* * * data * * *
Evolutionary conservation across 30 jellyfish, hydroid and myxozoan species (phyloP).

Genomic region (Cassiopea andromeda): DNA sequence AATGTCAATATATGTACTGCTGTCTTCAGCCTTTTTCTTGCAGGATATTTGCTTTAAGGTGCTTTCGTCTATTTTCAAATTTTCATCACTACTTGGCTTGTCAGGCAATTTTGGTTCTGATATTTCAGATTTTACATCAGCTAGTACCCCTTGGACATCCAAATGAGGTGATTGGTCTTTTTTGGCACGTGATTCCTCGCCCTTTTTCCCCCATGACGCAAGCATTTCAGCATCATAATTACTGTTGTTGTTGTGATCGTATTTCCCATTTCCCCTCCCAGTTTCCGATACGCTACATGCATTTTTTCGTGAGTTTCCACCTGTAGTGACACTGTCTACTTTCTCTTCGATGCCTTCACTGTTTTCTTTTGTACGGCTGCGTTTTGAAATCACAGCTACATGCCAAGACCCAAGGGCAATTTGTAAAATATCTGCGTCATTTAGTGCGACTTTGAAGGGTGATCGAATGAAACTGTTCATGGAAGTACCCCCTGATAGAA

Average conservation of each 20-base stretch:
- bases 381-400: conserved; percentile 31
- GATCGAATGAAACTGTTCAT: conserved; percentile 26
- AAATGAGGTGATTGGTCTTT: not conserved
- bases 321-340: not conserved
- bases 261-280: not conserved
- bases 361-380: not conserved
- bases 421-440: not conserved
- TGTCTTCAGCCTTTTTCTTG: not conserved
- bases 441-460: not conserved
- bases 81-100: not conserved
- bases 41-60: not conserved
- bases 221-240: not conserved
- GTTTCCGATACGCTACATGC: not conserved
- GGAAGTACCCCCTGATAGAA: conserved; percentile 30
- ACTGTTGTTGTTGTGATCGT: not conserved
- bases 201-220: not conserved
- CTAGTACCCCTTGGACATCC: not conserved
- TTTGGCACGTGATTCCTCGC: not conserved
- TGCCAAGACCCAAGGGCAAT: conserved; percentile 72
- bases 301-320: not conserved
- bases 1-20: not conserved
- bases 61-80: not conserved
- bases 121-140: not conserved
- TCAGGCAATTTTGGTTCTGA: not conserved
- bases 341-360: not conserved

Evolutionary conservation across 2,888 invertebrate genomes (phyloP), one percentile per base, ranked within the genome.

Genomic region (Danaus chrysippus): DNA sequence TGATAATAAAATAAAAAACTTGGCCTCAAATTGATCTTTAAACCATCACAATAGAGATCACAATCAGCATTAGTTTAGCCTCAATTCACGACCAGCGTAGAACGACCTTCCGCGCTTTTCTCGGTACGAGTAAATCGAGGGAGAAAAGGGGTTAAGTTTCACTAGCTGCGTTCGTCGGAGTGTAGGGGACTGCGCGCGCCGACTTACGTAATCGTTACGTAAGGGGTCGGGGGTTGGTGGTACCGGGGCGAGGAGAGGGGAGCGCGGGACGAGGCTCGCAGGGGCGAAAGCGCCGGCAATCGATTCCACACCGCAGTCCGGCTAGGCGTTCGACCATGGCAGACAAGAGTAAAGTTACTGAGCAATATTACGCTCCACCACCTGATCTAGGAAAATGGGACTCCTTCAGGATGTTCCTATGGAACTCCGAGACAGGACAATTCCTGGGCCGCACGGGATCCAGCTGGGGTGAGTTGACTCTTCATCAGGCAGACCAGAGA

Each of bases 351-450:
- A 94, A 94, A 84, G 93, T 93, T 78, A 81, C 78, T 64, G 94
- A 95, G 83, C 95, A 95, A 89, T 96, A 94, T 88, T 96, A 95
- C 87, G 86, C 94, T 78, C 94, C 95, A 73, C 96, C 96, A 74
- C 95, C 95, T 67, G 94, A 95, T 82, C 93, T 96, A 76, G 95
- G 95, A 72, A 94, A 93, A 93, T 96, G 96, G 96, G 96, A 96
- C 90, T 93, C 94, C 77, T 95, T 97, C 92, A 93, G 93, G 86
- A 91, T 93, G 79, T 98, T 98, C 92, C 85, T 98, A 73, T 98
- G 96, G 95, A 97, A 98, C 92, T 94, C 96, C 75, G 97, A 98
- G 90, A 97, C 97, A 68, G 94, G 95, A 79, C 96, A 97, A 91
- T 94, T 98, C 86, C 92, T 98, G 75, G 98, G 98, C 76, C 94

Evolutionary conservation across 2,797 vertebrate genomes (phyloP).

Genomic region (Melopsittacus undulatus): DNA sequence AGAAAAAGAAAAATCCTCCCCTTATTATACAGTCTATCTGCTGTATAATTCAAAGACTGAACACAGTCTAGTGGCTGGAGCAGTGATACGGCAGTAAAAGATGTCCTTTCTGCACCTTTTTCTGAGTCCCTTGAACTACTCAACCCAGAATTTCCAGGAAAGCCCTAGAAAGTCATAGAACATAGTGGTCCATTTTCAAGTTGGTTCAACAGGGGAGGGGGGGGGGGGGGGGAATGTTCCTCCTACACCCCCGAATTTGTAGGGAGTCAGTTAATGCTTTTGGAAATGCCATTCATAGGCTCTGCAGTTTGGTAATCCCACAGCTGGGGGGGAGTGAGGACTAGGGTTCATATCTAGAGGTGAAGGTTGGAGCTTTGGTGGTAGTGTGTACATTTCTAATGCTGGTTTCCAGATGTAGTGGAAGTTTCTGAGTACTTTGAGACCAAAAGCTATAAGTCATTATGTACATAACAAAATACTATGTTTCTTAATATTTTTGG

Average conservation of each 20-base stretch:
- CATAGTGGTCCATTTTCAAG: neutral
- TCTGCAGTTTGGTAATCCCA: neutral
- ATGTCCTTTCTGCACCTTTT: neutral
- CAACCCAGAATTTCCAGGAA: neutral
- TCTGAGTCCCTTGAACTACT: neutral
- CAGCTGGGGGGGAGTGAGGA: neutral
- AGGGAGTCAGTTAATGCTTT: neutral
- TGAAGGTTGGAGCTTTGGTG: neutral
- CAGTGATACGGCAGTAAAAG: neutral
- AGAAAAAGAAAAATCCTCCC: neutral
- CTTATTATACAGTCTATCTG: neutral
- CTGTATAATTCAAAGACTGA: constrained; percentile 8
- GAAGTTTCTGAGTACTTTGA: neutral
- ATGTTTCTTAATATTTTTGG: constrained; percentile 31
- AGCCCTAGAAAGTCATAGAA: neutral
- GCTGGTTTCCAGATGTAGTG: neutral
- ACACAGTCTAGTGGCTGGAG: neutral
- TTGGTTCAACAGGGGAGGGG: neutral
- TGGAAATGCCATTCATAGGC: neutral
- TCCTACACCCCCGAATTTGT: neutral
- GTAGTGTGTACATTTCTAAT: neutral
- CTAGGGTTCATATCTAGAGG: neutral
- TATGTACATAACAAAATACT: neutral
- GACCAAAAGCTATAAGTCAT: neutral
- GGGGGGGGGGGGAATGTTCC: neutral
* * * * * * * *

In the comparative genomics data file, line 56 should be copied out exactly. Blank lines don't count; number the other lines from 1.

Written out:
- CTGTATAATTCAAAGACTGA: constrained; percentile 8